Sunday, 30 November 2014

Wadi Salalah with warblers

Early on Thursday morning I visited Wadi Salalah for the first time in over a month. There is no longer continuous water all across the wadi. However it now consists of large pools, reeds and sedge grasses. This is a habitat I haven't found elsewhere in the city and the birding did prove to be a little different.

For a start I found my first chiffchaff in the country.


It's an uncommon bird in southern Oman. It is so uncommon I saw 202 species ahead of it.

pools at Wadi Salalah

I never thought I would be so happy at seeing this "ordinary" bird.

second view of chiffchaff

Indeed the habitat appeared more amenable to migrant passerines than most others I have seen in Dhofar. Though I have made a mental note to get into the local plantations and see what they can offer. 

third view of chiffchaff

While I only saw one chiffchaff, I observed three great reed warbler in the wadi.

great reed warbler

One was in a barren tree next to the one with the chiffchaff and was very confiding.

second view of great reed warbler

This small cluster of trees over hanging the reeds and in the shade caused by the wadi's side wall were a "purple patch". A male and female shining sunbird also hopped on to them at one stage.

graceful prinia

Several graceful prinia were seen in the wadi including in the same cluster of barren trees.

I suspect there were sedge warbler there but I failed to get any good views.


The site was good for passerines all round.  Among them, bluethroat were easily seen.

second view of bluethroat

Bluethroat were of all ages and both genders.

female or immature bluethroat

Both citrine wagtail and white wagtail were noisily present.

citrine wagtail

Generally in the Salalah area, the number of Turkestan shrike has gone down just as the number of Daurian shrike has gone up. I believe this one is a Daurian shrike. However contrary to what I have read in some sources there are still some Turkestan shrike here and look set for the winter.

Daurian shrike

The pools in the wadi meant waders were a still feature of the bird population.

spotted redshank

Temminck's stint was the most common but in the deeper pools birds such as common redshank and green sandpiper were present. Two spotted redshank were also there.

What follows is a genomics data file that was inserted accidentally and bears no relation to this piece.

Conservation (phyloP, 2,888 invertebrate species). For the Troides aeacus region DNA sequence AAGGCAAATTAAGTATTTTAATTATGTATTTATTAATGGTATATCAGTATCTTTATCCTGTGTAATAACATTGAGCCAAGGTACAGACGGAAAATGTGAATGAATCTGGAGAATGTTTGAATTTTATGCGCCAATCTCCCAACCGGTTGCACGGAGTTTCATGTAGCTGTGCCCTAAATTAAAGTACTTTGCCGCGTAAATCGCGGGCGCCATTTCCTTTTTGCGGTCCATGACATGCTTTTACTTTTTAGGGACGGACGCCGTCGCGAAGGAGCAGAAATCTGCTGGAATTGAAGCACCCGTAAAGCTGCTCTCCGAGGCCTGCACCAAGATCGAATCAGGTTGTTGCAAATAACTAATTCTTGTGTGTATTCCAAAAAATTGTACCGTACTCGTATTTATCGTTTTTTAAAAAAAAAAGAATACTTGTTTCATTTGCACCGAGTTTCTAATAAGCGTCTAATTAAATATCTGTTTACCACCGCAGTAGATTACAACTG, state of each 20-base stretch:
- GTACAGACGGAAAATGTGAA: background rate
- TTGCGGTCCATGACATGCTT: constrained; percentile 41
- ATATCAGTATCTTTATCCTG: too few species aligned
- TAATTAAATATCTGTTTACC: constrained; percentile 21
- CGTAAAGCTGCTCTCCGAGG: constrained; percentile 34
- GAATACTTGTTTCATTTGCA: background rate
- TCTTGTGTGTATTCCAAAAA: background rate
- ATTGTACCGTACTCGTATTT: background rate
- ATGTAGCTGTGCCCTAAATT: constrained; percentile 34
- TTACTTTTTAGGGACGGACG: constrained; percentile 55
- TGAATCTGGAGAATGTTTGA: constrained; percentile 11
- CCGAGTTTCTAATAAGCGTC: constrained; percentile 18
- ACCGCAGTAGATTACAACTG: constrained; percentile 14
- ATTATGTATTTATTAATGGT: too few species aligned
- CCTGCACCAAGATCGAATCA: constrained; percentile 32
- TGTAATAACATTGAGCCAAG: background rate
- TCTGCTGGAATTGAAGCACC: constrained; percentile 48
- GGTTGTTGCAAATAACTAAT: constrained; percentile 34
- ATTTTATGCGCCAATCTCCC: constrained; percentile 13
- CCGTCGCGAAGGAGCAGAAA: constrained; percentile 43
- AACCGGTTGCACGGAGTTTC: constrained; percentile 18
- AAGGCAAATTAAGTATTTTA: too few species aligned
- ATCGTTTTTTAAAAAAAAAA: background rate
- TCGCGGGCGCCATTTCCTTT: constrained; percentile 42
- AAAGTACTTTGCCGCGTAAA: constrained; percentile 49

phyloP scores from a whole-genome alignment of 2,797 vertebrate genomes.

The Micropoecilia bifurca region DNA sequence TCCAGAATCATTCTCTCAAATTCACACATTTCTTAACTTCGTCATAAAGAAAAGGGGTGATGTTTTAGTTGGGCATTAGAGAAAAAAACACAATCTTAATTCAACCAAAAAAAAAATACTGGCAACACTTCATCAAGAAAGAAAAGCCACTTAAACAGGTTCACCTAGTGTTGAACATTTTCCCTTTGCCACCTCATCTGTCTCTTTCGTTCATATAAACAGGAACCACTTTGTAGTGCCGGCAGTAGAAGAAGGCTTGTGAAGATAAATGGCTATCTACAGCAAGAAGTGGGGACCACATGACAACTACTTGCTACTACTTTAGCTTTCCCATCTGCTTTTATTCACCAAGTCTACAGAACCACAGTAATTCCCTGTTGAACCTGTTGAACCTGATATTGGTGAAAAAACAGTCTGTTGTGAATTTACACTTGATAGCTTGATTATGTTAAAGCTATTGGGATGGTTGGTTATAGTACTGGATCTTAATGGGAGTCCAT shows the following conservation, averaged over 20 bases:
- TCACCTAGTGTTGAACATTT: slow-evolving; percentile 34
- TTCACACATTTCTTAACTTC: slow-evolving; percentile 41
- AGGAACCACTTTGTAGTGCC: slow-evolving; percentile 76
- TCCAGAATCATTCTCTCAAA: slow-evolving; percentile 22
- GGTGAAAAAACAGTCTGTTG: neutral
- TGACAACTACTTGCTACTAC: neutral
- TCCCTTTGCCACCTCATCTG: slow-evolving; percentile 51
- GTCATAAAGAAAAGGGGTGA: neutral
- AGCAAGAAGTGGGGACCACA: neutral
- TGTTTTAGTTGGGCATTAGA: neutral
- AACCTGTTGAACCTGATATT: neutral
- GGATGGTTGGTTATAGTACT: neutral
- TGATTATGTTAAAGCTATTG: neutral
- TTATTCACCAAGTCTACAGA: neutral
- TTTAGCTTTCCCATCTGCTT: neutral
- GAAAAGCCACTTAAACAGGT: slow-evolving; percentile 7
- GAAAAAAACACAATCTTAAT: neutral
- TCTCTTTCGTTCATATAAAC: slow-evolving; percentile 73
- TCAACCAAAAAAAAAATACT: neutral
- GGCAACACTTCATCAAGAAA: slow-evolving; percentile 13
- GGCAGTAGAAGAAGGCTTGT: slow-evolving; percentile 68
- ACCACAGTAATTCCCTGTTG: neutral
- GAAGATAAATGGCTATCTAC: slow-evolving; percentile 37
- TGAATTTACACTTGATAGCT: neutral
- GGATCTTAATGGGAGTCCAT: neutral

Thanks are due to an anonymous commenter who recommended I re-look at the identification which had been common redshank in earlier versions of this blog. I should have been more careful particularly as this wadi is very similar to the muddy estuaries they prefer in winter.

little ringed plover

Little ringed plover was there last time I visited too.

two dunlin

Dunlin was the second most common wader though.


Despite the low water levels, five flamingo were in the deepest water which was only 10-15 centimetres.

greater white fronted goose

Close-by was a greater white fronted goose. There seems to have been a major influx of them in Dhofar this year.

tawny pipit

Next to the wadi is some dry scrub land with scattered trees and birds from that habitat drifted over from time to time. These included tawny pipit and crested lark.

crested lark

One bird in the scrub land which didn't appear in the wadi this time was Ruepell's weaver.

Ruepell's weaver

I was pleased to visit a different an uncommon habitat at wadi Salalah. The next day I went to West Khawr for the first time which only about 2 kilometres from the wadi. There I once again  added to my Oman list. I will blog about that next.


  1. Hi Rob- what a great blog! I just wanted to say that I thought that the Common Redshank you photographed looks more like a Spotted Redshank to me- certainly if I saw that bird in the UK, I would treat it as such. I'm not sure how rare this species would be in Oman?

  2. I thought I saw it in flight but I am very happy to review this one as spotted redshank isn't on my country list yet!